How to cook quinoa
Before cooking, rinse quinoa well in a fine mesh strainer. Then combine 1 cup quinoa with 2 cups water and a pinch of salt. Cover and reduce heat to a simmer. Cook quinoa for 15 minutes, just until most of the liquid has absorbed. Remove from heat and let rest for 10 minutes.
How to use quinoa
Quinoa is a versatile grain that can be used as a base for grain bowls, added to salads, soups, or made into vegetable patties. Quinoa can also be popped and toasted, similar to amaranth.
How to store quinoa
Quinoa, whether the whole seed or flour, is best stored in airtight containers in a cool place. Whole quinoa can be stored up to a year in the freezer or 6 months in the pantry. Quinoa flour is best stored in the freezer and will last up to 6 months. If the grains or flour have a rancid smell when you open the bag, toss and buy fresh.
Over the past few years, quinoa has become very well known, and also happens to be gluten-free. While quinoa is classified as a grain, it’s actually a seed from a grain crop. However, quinoa is prepared and used in the same way as a grain.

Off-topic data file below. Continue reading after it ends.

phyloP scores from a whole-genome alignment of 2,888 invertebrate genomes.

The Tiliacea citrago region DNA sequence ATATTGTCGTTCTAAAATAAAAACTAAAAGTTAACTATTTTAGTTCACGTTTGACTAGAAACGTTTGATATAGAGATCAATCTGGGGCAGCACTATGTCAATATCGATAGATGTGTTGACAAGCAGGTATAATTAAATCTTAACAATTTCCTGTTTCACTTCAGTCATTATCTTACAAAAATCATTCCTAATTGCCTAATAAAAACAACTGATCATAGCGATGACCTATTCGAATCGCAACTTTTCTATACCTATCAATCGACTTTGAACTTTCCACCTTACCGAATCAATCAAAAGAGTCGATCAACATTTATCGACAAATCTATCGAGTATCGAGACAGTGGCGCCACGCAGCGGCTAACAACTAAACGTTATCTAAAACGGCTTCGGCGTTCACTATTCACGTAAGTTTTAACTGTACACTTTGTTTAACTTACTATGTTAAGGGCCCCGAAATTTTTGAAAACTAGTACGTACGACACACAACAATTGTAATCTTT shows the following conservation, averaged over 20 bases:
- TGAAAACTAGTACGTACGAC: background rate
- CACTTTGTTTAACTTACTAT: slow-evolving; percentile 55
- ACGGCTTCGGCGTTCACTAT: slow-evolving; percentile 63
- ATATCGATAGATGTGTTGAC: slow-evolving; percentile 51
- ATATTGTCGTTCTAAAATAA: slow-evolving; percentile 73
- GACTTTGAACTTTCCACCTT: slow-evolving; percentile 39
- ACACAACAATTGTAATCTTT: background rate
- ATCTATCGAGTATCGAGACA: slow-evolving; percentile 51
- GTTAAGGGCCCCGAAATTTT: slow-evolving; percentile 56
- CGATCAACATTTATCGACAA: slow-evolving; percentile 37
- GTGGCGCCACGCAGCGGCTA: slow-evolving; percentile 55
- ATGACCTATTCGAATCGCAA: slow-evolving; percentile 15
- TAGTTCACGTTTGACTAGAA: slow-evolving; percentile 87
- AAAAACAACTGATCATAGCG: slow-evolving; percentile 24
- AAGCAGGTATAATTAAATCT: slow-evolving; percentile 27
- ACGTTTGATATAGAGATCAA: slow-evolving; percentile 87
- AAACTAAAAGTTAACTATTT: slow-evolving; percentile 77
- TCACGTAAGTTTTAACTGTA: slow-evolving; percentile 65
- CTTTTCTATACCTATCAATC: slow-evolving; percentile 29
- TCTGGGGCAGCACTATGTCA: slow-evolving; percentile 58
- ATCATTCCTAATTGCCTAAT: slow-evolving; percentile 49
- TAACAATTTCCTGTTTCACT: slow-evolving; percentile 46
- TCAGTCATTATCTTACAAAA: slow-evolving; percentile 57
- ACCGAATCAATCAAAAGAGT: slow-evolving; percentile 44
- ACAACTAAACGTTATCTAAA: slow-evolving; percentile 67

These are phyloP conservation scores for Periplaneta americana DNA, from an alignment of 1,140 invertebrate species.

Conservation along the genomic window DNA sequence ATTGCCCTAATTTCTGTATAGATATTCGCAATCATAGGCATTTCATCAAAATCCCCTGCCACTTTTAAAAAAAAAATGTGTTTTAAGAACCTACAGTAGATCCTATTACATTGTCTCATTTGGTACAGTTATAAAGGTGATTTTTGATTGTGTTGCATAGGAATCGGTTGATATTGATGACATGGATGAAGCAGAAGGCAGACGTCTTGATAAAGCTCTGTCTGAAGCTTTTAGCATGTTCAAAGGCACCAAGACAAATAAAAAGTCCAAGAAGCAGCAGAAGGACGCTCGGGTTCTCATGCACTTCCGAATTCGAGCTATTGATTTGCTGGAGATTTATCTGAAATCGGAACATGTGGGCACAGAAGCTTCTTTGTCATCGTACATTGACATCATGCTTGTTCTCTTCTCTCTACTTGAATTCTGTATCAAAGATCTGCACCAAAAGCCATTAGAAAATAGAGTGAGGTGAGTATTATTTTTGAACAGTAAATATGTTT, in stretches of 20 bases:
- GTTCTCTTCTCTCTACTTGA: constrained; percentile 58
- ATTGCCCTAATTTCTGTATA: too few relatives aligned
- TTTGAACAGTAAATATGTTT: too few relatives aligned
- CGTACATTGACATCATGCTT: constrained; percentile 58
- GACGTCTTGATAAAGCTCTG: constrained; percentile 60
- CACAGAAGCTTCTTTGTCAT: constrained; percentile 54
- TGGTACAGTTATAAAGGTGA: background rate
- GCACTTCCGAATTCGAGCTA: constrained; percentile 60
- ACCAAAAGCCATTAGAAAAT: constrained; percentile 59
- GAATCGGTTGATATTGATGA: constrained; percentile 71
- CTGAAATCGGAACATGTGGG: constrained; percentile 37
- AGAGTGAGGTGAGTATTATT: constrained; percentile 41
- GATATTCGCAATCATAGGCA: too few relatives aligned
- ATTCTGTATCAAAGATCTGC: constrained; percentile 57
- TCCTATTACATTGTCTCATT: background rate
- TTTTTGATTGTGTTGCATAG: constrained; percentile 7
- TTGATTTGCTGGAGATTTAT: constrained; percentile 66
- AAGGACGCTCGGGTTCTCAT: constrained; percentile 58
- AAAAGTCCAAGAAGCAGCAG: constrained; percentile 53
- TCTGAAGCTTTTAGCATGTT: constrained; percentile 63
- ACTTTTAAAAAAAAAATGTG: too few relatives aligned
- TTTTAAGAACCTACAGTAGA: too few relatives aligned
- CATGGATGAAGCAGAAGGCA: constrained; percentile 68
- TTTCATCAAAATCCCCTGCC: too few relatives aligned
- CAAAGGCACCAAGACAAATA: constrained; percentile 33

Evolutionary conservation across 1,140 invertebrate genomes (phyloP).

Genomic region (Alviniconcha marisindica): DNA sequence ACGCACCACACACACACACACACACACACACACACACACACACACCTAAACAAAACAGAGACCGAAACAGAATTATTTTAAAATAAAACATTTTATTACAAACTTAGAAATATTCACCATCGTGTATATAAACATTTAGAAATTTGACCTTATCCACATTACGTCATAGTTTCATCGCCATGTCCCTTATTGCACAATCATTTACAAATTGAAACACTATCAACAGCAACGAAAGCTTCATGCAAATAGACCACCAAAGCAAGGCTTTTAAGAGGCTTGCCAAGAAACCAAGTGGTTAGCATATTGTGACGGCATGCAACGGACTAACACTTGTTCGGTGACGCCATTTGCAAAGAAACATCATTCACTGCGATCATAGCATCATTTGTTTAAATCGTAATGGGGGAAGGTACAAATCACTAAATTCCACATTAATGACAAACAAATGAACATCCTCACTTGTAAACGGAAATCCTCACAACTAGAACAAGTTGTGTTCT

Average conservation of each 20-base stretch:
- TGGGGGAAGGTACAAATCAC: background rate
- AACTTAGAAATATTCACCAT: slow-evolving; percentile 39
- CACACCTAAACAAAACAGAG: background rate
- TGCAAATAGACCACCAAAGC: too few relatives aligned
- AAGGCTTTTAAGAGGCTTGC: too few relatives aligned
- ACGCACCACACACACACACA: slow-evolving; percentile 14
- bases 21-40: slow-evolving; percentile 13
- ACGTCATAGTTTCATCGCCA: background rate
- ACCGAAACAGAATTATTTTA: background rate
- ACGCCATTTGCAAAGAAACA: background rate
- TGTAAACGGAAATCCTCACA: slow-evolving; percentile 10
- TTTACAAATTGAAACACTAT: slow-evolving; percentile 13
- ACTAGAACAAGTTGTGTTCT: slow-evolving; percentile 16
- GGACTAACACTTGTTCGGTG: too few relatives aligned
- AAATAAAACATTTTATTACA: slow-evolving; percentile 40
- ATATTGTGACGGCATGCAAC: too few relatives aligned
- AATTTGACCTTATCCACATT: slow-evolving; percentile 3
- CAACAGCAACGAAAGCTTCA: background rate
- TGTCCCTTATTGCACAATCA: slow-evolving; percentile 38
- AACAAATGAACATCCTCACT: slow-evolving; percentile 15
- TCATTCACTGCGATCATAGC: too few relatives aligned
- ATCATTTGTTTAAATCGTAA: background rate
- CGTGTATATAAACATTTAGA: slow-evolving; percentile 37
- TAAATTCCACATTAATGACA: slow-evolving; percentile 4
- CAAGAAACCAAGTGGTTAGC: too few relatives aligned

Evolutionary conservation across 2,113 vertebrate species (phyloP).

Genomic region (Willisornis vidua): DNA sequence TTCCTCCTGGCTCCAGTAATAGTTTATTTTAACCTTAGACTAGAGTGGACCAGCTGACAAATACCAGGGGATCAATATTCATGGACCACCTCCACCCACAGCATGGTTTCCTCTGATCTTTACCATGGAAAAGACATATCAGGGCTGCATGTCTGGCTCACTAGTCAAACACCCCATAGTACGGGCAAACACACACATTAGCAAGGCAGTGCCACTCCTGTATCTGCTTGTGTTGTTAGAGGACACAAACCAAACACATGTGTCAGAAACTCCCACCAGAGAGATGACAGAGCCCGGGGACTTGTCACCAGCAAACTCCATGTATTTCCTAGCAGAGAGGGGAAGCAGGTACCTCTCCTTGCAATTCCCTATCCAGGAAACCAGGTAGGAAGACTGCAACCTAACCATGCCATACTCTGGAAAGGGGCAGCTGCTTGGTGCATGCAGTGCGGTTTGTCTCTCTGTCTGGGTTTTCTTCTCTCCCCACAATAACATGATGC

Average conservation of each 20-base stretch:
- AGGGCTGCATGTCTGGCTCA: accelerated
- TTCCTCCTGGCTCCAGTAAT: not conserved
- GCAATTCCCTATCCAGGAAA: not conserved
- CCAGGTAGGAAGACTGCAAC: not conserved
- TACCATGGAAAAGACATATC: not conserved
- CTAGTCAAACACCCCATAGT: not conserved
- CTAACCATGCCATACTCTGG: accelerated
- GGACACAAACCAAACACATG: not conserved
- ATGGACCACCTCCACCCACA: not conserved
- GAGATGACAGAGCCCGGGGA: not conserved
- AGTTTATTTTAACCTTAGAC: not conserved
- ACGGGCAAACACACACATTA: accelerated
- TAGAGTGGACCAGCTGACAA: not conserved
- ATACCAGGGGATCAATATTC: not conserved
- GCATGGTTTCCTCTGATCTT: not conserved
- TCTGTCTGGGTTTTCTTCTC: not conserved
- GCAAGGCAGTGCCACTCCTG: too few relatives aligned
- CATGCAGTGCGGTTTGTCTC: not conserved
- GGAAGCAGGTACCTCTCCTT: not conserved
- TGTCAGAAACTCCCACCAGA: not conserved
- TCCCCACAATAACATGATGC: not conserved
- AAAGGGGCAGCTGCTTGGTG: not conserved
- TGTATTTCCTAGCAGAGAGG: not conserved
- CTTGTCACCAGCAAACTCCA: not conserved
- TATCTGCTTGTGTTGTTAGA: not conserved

Because quinoa has a quick cooking time, I don’t cook this one in bulk like I do with other grains. Quinoa is sold in three colors: tan, black, and red but occasionally comes in a mix of the three together. Some say the different colors of quinoa cook a bit differently but I don’t think there’s enough difference to warrant choosing one over the other.
Quinoa’s flavor is mild and a bit on the earthy side. It’s one of my go-to grains for vegetarian cooking because it’s so versatile. Most often, I find myself swapping in quinoa for brown rice to serve as a bed for roasted vegetables and sauce.
Flour: Beyond the the grain, quinoa can also be found in flakes and flour. The flakes are great as a hot cereal or granola, while the flour can be used in similar fashion to traditional flour. I do recommend combining it with other gluten-free flours though, such as oat or sorghum.
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